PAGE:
M855 “ball” ammo (and its NATO counterpart, designated SS109), sometimes called “green tip,” uses a copper-jacketed projectile with a core made in part from steel and part from lead. Since its core is not made “entirely” from steel and its jacket is less than 25% of the total weight, it does not fall within the scope of either definition of “armor piercing” ammo in the law. Nevertheless, as soon as the law was passed in 1986, ATF “granted” an unnecessary “sporting purposes” exemption for M855 ammo. In the “Framework” memo, ATF (erroneously) says “AR-type handguns were not commercially available when the armor piercing ammunition exemption was granted in 1986.” If that were true, then no exemption would have been necessary. The statute only applies to handgun ammo. Now, citing the proliferation of AR-platform handguns and glossing over the fact that its projectile core is not made “entirely” of steel, ATF singled out M855 as a specific example of ammo that would fail the criteria of its new “framework” and is withdrawing its prior “exemption.”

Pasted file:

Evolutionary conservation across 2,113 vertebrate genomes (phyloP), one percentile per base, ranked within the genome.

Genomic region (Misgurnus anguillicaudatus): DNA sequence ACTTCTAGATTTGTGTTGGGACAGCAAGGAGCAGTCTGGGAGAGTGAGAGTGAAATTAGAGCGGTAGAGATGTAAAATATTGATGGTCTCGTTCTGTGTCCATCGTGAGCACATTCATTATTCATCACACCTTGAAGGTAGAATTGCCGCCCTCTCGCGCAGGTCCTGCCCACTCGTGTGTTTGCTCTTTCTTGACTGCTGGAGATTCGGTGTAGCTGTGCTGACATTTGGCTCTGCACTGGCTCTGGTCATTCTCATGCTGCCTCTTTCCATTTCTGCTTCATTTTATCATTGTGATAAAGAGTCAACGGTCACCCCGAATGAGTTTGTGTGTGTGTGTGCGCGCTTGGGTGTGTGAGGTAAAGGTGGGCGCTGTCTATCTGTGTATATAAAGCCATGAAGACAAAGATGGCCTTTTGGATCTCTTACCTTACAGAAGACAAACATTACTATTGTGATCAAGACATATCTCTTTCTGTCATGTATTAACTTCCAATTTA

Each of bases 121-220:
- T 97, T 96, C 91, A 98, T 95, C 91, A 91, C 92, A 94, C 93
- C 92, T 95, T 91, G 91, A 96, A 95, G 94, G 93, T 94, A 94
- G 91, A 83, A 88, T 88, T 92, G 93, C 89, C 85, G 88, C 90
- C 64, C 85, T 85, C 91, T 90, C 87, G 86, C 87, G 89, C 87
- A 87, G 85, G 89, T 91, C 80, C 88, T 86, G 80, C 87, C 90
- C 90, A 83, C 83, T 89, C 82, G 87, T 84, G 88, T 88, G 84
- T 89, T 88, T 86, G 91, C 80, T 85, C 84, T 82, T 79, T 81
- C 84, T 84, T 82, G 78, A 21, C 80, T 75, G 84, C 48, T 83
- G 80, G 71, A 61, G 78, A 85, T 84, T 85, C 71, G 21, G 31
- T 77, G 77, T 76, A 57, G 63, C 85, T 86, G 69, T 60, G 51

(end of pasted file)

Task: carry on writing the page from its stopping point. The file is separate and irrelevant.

ATF is blatantly misreading the language of the federal law. The statute says:
. . . a projectile or projectile core being which may be used in a handgun and which is constructed entirely (excluding the presence of traces of other substances) from one or a combination of tungsten alloys, steel, iron, brass, bronze, beryllium copper, or depleted uranium. (Emphasis added)
Although not explained in the memo, ATF issued a “Special Advisory” dated February 27, 2015, revealing their distortion of the law:
It is important to note that the limitation on “armor piercing ammunition” in the GCA does not apply to projectiles manufactured exclusively from non-restricted materials such as copper and lead; it only applies to projectiles that include the specifically restricted materials, and can be used in a handgun.
See the difference? This is a perversion of the clear language of the law and cannot be tolerated.
What To Do?
This “framework” has been a couple of years in the making, but both the political left and right recognize it as an implementation of the President’s promise to the anti-gun lobby to use every administrative means possible to make up for their legislative failures. For a very insightful article (with only a few factual errors), see this Huffington Post blog. So, while the action taken by ATF isn’t a “ban of all AR15 ammo,” it does require a response. The question is: How do we respond effectively?
Two ways: 1) Send your comments to ATF and 2) write to your Senators and Representatives asking them to sign on to Congressional letters to ATF and to support proposed legislation that would curb ATF’s abuses in this area.